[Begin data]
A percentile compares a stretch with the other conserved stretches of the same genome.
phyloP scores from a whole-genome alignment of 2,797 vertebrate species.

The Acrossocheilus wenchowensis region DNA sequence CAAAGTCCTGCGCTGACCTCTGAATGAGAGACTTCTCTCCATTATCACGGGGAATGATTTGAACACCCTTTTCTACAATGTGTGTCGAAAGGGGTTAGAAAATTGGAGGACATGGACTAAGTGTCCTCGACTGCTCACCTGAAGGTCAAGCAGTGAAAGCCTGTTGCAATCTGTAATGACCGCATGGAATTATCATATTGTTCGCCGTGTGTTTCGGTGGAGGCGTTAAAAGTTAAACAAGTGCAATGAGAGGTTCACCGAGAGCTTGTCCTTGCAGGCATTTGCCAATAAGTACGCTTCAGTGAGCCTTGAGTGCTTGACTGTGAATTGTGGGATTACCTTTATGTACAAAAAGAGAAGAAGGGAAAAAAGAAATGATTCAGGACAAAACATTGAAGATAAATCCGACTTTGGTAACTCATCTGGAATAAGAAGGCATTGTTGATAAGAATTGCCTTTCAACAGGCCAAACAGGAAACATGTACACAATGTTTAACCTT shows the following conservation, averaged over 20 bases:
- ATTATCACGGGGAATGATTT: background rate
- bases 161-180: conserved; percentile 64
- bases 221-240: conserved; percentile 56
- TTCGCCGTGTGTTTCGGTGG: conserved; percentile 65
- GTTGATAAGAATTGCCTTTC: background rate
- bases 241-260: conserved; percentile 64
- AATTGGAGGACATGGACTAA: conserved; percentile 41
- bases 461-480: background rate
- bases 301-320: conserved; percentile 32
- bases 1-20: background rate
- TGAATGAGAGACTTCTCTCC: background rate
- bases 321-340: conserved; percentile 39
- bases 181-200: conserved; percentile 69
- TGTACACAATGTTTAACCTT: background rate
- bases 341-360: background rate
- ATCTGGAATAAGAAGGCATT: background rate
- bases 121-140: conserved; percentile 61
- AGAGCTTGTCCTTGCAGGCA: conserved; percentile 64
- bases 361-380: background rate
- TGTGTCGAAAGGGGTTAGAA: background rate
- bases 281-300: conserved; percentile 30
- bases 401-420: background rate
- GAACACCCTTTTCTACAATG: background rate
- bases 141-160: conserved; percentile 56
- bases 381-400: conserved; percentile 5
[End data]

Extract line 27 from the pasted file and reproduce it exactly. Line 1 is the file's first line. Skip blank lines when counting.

- bases 141-160: conserved; percentile 56